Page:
OBX Surfrider leaders seek changing of the guard

By on January 13, 2020

Matt Walker, standing on left in an olive shirt, looks on as Ivy Ingram, on the right in maroon shirt, addresses a question. (Kip Tabb)

After 15 years in leadership roles in the Outer Banks Chapter of the Surfrider Foundation, Matt Walker and Ivy Ingram are stepping down from their positions as co-chairs.

“It’s time for new issues and new blood,” Walker said in explaining his decision.

Ingram echoed his thoughts, saying, “It’s been fifteen years. I think Matt and I are done.”

On Saturday evening at the Outer Banks Brewing Station, Ingram and Walker addressed the need for new leadership in the environmental advocacy group at an open meeting that included current members of the organization and the public. Ingram and Walker have been the co-chairs of the Outer Banks Surfriders board for the past few years and have served on the board of directors almost continuously from 2005 until the present time.

The meeting was well attended with between 50 to 60 people on hand in the balcony area of the Brewing Station.

Although both Ingram and Walker cited the need for new ideas and new direction after their years in leadership roles of the organization, other factors were also part of their decisions.

Ingram, recently elected to the Kill Devil Hills Board of Commissioners and the town’s Mayor Pro Tem, felt she could not make the time to effectively commit to the Surfrider board and Kill Devil Hills responsibilities. Already with a full-time job with her pre-school and after school programs, she felt it was important to concentrate her efforts on the issues confronting the town.

“That’s where my extra time goes. That’s where I plan on working,” she said.

In their comments during the meeting and afterward in interviews, Ingram and Walker also expressed concerns about conflicts of interest.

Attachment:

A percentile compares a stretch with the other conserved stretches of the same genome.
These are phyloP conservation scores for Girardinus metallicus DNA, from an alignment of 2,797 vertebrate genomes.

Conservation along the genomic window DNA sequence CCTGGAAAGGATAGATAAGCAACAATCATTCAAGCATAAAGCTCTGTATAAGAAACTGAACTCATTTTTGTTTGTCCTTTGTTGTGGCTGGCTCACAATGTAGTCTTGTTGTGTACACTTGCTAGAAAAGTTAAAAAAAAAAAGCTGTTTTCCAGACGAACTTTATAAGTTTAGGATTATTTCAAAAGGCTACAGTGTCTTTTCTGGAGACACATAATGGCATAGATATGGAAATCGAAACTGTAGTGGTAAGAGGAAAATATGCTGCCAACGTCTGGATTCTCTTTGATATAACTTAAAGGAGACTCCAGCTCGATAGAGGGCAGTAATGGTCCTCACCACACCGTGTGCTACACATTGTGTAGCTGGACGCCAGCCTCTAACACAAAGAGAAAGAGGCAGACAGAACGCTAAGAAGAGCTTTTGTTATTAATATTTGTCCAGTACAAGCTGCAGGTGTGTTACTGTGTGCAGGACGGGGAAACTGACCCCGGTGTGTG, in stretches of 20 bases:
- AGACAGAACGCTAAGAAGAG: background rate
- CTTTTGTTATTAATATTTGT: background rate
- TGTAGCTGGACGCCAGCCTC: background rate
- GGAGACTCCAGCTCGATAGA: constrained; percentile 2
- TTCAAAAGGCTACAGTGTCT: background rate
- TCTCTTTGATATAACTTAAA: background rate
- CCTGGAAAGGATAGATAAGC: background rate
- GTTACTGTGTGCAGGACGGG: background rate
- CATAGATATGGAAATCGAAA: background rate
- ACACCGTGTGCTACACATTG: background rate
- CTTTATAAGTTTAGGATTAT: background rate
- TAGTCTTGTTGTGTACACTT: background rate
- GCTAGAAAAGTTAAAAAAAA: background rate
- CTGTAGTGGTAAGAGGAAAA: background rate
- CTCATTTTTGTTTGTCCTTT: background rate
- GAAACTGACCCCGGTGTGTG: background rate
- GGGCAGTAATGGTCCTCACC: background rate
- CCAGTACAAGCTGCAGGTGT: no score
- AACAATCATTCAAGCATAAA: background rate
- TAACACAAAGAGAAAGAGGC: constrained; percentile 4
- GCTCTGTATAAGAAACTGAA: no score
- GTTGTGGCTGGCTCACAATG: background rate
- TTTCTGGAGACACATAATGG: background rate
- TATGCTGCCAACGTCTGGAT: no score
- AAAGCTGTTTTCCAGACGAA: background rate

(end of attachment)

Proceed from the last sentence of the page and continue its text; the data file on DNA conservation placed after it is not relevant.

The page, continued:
Asked if sitting on the board of an advocacy group like the Surfriders would represent a conflict of interest with her responsibilities as a commissioner, Ingram responded, “Oh, absolutely.”

Walker, who publishes the Outer Banks quarterly magazine Milepost, said, “I can’t cover a story and then lead a campaign,” he said.

The Outer Banks Surfriders has been one of the leaders in opposing offshore drilling and that began when Walker was on the board. “It was 2008 I went to New Jersey to deal with the first offshore drilling meeting,” he recalled.

Walker feels that offshore drilling is a different than the issues that will be confronting the next board. Pointing out that opposition to exploiting possible oil reserves off the Outer Banks enjoyed widespread support that transcended economic and political lines, he felt he could campaign against it and write about the issue in his magazine.

The issues that the next board may wish to confront, however, may not have the same universal support.

During the Jan. 11 event at the Brewing Station, Walker was asked about what future issues he felt the board may wish to address, with the questioner specifically addressing the thorny question of beach access in Duck.

“It’s funny you say that because that’s pretty much why I have to step down. I couldn’t really fight that charge and do what I do now,” he said.

Former board member John Wasnieswski, who was in the audience, pointed out that kind of issue is what a new board may wish to address.

Ingram told those in attendance that the process of bringing in new leadership began some time ago.

“The last couple of years, Matt and I have put feelers out in the chapter when a new member came in,” she said. “We had started the transition of leaving the executive board before I took my [commissioner] position,” she added.

Looking back over the past 15 years, both Ingram and Walker point to how effectively the Outer Banks Chapter of the Surfriders galvanized opposition to offshore drilling as a highlight of their tenure, something Ingram addressed directly.

“I think of that BOEM {Bureau or Ocean and Energy Management] meeting that we had in March of 2015 when everyone came together at one place,” she said, referring to an anti-offshore drilling protest that attracted hundreds to the Comfort Inn in Kill Devil Hills. “That, for me, is one I’m proud of.”

 


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